Communities in South Asia show how stigma and discrimination can be transformed
22 July 2010Ces informations ne sont pas disponibles en français.
Stigma and discrimination are widely recognised as two of the major barriers to an effective and successful AIDS response. But how, with both often entrenched and hard to challenge, can they be meaningfully addressed? The World Bank and The International Center for Research on Women (ICRW) focused on this central question during a satellite session at the XVIII International AIDS Conference in Vienna entitled: Making the case for stigma-reduction and moving to action, the experience of South Asia.
The session made the case for stigma reduction as a critical strategy for effective HIV prevention and treatment programmes, with a range of speakers sharing the latest evidence on why investing in stigma-reduction is critical for effective HIV programming.
The results from the South Asia Region Development Marketplace, (SARDM) were a key focus. Spearheaded by the World Bank in 2008, this competitive grants programme identified and supported small scale, community-driven, projects demonstrating a creative approach to reducing stigma and discrimination. An innovative range of interventions included beauty pageants, traditional folk art and a restaurant run by sex workers. There is also a theatre programme designed to change attitudes that make it harder for men who have sex with men to access legal redress; a project challenging internalised stigma among injection drug users, helping them get back on their feet economically and socially, and a radio programme produced by journalists living with HIV featuring positive role models.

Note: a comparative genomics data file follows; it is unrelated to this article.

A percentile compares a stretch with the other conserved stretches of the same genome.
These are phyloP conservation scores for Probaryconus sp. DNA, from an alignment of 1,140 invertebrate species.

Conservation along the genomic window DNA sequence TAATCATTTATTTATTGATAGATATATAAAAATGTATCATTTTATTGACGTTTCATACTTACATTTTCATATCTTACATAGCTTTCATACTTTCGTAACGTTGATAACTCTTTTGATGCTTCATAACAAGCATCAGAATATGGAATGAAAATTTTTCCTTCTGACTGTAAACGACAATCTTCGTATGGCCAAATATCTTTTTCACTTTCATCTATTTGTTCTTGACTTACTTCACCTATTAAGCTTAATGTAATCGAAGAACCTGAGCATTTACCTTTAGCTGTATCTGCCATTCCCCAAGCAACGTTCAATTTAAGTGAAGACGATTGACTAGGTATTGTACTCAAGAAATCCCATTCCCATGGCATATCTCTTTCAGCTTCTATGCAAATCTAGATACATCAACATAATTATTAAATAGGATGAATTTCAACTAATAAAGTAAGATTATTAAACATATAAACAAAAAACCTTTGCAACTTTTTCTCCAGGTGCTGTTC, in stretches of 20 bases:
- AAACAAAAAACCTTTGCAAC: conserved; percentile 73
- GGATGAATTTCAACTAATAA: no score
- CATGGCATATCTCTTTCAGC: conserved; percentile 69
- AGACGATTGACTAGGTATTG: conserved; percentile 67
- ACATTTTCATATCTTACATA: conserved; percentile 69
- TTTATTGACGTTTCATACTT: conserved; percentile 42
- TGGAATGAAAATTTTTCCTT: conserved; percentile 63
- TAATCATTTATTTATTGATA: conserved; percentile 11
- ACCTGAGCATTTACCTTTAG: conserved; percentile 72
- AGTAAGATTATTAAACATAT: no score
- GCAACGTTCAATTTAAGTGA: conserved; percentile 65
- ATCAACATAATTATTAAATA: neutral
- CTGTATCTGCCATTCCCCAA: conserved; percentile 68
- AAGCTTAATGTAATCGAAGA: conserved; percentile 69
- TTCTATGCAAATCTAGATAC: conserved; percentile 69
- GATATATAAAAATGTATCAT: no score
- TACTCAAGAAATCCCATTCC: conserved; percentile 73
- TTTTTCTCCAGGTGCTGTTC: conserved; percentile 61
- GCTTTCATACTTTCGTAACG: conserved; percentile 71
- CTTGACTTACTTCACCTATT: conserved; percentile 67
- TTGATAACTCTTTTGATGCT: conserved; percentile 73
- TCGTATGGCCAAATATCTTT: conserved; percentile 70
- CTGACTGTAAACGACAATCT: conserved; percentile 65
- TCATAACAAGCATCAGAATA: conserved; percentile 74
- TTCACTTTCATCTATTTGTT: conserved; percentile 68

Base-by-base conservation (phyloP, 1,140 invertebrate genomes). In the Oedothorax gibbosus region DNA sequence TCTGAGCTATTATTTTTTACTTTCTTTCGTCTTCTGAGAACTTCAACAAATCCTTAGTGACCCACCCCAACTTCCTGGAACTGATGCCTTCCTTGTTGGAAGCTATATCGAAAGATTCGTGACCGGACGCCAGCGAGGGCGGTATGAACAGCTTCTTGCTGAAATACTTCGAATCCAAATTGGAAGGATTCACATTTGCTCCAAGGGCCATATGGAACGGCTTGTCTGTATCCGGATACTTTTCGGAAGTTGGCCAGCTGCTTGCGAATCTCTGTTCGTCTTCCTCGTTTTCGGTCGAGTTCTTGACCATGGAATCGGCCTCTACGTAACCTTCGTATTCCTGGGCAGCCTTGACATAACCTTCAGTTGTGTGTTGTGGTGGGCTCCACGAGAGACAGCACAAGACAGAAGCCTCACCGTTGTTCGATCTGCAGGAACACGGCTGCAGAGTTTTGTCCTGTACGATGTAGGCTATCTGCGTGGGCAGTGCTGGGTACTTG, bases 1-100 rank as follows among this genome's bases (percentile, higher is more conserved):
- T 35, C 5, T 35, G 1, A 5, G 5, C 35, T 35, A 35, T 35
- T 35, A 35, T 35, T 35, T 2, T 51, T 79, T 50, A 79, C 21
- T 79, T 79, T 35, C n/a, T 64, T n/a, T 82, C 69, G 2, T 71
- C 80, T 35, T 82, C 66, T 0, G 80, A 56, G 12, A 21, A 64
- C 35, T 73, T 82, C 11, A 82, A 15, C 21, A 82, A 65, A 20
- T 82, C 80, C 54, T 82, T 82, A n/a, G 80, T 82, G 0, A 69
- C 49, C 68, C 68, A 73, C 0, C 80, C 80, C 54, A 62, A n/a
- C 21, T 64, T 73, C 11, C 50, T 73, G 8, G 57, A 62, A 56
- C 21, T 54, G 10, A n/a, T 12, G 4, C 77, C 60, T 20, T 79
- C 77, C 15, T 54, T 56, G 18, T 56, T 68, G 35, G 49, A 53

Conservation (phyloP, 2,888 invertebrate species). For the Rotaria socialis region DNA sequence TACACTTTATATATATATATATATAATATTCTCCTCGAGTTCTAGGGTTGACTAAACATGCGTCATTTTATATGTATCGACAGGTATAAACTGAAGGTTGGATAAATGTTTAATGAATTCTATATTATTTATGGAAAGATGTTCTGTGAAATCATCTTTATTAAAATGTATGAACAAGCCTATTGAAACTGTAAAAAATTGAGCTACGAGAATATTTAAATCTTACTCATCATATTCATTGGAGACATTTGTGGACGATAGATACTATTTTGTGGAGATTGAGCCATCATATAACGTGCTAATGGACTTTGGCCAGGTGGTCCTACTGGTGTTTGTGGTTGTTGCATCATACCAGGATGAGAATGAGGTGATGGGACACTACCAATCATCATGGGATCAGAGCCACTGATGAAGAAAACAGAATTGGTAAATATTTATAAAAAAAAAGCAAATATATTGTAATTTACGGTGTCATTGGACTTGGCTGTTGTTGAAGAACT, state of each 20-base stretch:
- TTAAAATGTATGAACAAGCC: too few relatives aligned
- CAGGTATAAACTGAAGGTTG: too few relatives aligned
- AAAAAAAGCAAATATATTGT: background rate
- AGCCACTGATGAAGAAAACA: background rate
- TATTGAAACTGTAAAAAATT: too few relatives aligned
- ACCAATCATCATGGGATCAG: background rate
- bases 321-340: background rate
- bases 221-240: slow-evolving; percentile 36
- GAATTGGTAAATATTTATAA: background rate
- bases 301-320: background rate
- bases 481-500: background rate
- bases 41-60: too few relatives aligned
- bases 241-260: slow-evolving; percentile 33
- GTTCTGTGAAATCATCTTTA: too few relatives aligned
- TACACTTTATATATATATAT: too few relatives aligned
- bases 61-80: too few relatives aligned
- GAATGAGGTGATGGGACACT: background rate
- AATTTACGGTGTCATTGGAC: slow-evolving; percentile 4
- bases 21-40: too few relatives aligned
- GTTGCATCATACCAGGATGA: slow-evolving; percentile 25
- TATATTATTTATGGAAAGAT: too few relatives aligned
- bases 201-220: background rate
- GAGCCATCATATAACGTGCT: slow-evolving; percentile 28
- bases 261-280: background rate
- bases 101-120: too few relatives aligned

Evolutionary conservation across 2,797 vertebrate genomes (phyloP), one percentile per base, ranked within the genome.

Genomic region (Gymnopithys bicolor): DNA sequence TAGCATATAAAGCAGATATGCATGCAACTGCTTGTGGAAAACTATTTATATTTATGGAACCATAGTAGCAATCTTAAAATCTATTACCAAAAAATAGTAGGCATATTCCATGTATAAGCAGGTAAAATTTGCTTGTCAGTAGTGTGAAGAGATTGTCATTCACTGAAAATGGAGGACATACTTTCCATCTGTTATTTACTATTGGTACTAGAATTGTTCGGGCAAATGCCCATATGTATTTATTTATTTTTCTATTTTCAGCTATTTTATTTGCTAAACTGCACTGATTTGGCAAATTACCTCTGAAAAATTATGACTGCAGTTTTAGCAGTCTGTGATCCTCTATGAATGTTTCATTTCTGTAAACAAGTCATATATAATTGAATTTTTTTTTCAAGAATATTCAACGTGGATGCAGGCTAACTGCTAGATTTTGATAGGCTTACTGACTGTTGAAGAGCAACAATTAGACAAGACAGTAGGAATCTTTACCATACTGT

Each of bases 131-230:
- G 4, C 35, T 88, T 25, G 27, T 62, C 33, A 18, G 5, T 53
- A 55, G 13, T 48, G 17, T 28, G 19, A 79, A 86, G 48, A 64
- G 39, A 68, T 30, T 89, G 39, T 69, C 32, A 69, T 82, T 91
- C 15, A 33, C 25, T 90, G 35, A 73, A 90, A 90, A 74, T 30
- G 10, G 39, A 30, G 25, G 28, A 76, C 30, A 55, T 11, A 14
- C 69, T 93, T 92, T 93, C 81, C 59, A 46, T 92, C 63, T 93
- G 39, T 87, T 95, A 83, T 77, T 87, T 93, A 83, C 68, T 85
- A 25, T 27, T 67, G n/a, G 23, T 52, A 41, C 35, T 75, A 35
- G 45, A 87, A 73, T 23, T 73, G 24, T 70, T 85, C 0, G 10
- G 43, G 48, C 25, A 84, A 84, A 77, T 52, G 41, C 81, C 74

Experiences of what works for successful community-based stigma reduction were shared by a number of the implementers.
“These remarkable programmes have now touched the lives of 100,000 people across South Asia,” said Mr Michal Rutkowski, the World Bank’s Director for Human Development in South Asia.
“The results have been very impressive. We have learned about tried and true ideas that really work. Our hope is that we can persuade government and community leaders and others to take these on-board and expand them and take them nationwide.”
The satellite session provided an opportunity to launch a new global network for action on stigma and discrimination and the World Bank report detailing the full extent of the SARDM programme with its successes and challenges.
Writing in the introduction to the publication, UNAIDS Executive Director, Mr Michel Sidibé, pointed out the significance of community empowerment. “When communities assume leadership of their own programmes, they become equitable and sustainable. It breaks the cycle of stigma and discrimination. It restores their dignity and rights to good health and development.”